Tag Archives: perfectionism

Speeding

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I’ve known for a long time that I don’t manage my empathy very satisfactorily. Several years ago, I found a couple of books by Rose Rosetree (here’s my first wince, because my own last name is Rose; too many roses!), Empowered by Empathy and Become the Most Important Person in the Room. (Here’s my second wince: from empathy to narcissism—becoming the most important person in the room! I’ve never wanted to be the most important person in the room. My lifelong ambition has been to become the invisible person in the room!)

I’m embarrassed to admit that these two books, which sound entirely woo from the author’s name to the titles, have been remarkably important tools for me.

Life is strange.

Empathy is “the ability to understand and share the feelings of another” (Oxford Online Dictionary). Whew. The definition, at any rate, is not woo! I’ve heard people use the terms empathy and sensitivity as though they mean the same thing, but they don’t. Highly sensitive personality types and empathy are strongly correlated, but sensitivity and empathy are not identical.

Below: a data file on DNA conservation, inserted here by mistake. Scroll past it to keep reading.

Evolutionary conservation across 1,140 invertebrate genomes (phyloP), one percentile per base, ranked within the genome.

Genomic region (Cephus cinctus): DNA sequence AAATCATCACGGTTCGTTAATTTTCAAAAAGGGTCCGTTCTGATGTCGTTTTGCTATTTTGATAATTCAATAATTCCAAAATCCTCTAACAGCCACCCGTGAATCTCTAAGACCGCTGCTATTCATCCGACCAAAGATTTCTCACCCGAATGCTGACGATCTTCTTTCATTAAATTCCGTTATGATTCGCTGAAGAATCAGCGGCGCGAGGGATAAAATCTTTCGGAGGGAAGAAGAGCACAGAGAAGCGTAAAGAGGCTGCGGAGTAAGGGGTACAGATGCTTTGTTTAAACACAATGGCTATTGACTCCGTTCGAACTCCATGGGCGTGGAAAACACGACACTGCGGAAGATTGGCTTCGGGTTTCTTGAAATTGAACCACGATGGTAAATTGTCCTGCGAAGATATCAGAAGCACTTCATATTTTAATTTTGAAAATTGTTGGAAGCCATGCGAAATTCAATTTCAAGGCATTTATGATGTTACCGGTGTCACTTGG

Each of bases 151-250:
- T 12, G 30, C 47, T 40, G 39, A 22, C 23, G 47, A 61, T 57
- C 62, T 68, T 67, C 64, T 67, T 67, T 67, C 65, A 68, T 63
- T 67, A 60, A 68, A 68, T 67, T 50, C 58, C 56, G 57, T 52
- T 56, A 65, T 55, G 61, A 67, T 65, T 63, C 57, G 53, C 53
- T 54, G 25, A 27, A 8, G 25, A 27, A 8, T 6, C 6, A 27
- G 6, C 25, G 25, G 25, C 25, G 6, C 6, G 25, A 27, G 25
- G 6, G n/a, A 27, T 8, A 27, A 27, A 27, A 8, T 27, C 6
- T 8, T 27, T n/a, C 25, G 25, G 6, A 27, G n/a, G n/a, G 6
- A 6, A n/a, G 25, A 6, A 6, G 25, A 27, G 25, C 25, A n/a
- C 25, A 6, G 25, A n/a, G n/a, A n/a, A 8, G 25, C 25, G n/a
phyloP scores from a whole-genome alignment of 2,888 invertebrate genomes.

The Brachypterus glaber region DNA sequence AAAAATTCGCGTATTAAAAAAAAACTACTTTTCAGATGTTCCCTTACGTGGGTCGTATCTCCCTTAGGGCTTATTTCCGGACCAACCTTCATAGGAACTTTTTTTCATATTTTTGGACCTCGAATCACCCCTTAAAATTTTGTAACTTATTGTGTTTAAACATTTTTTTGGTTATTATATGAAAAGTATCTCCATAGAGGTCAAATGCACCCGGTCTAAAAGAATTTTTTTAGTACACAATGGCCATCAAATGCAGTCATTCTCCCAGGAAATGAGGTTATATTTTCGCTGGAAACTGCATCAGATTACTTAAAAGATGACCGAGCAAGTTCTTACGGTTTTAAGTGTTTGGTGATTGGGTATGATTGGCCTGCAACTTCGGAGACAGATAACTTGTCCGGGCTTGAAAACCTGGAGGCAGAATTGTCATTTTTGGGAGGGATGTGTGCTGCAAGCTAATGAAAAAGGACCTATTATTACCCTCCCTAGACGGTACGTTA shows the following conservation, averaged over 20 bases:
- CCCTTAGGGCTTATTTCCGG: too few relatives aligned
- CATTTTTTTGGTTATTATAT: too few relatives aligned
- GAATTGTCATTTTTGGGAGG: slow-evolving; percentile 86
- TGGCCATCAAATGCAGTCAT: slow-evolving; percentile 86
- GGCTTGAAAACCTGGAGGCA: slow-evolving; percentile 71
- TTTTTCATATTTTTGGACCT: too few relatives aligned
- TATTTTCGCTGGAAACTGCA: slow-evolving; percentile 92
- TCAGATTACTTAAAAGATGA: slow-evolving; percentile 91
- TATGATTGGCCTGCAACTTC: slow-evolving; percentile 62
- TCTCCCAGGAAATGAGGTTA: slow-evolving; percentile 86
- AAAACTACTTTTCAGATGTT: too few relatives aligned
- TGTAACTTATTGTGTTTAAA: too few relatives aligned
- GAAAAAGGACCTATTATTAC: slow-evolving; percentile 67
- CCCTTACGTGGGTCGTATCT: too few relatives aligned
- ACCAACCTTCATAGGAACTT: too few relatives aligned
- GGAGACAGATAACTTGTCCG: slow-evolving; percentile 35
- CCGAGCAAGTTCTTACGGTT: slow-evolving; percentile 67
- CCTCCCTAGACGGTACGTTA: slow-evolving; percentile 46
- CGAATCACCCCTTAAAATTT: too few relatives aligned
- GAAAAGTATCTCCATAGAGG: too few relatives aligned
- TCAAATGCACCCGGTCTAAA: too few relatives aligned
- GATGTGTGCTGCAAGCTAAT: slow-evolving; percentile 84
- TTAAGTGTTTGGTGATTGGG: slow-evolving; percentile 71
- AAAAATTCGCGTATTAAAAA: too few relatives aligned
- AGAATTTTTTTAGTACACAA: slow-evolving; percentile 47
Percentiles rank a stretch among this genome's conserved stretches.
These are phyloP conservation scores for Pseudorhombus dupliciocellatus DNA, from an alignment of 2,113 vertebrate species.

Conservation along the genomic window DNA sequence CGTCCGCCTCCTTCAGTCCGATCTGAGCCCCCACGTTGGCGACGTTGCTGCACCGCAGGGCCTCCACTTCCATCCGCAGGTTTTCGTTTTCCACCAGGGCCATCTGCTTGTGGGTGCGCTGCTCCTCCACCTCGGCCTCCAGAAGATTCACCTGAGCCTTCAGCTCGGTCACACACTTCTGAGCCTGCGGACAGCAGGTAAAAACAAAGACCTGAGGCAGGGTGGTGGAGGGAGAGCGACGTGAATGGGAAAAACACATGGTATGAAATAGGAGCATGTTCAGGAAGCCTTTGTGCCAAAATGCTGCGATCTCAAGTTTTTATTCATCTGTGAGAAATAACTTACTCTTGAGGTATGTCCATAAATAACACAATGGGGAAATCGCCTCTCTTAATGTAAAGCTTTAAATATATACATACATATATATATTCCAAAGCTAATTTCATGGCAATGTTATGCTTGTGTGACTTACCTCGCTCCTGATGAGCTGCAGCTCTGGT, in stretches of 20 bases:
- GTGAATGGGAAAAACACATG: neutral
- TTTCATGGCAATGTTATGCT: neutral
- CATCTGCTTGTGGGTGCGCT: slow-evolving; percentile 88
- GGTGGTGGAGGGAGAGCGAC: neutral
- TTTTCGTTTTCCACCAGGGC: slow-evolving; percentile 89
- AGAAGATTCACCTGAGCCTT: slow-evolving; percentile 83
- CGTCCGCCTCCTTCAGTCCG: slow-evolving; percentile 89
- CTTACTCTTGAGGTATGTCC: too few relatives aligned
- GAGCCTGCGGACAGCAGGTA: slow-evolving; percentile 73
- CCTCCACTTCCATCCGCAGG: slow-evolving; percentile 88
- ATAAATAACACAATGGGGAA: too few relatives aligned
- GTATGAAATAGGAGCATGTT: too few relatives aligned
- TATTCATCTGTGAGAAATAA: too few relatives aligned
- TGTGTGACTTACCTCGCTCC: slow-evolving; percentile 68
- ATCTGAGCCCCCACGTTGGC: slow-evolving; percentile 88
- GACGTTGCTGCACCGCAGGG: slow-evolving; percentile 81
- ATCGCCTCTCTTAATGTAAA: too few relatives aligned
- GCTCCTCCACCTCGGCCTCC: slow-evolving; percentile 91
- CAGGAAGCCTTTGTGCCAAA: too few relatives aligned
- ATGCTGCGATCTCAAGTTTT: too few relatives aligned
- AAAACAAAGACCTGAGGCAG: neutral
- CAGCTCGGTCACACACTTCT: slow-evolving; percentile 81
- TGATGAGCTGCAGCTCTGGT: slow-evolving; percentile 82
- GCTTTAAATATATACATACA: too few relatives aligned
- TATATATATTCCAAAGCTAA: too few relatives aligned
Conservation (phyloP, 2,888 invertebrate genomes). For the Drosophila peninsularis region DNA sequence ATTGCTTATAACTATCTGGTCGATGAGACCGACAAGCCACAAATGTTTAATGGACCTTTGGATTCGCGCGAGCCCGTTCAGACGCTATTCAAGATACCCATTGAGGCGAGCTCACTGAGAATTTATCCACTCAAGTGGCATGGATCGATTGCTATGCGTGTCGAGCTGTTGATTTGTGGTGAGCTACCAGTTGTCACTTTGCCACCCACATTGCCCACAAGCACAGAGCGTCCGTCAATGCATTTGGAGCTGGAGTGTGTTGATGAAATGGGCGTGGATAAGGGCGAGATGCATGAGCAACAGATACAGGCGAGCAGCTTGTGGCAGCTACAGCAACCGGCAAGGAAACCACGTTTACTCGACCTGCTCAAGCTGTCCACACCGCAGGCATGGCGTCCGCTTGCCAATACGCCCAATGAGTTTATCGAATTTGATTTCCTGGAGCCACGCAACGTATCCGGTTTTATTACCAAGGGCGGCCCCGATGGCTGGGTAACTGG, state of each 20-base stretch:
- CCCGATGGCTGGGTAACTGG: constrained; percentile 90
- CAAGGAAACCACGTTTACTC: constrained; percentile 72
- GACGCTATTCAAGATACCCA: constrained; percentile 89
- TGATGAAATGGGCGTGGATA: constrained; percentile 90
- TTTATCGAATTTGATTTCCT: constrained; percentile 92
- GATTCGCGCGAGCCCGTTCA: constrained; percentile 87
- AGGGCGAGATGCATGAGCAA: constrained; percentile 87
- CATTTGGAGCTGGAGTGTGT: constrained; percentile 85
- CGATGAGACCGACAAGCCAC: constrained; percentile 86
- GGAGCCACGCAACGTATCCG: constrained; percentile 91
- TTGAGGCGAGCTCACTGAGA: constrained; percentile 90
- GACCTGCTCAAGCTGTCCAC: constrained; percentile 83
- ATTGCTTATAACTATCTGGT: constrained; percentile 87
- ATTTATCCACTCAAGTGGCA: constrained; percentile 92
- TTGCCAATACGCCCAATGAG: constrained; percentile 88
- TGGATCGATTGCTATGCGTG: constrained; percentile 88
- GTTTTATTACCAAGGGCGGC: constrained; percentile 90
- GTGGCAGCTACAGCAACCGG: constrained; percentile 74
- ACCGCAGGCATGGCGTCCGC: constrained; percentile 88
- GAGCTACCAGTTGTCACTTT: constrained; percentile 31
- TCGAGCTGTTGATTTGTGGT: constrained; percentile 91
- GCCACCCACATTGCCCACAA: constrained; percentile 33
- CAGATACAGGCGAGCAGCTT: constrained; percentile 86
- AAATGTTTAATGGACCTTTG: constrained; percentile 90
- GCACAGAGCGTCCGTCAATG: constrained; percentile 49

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Furthermore, being a highly sensitive personality is not the same as being histrionic. Histrionic personality disorder describes a person with a pattern of uncontrolled attention-seeking emotions. Highly sensitive people are generally not attention-seeking; rather the reverse! If you are interacting with a histrionic personality, you’re walking on eggshells, never knowing when outrage, offense or other extreme (and loudly expressed) emotions are going to be triggered. You’re also being drained and exhausted by the constant demand for attention and validation the histrionic personality requires. Think: Intense, unrelenting drama and trauma.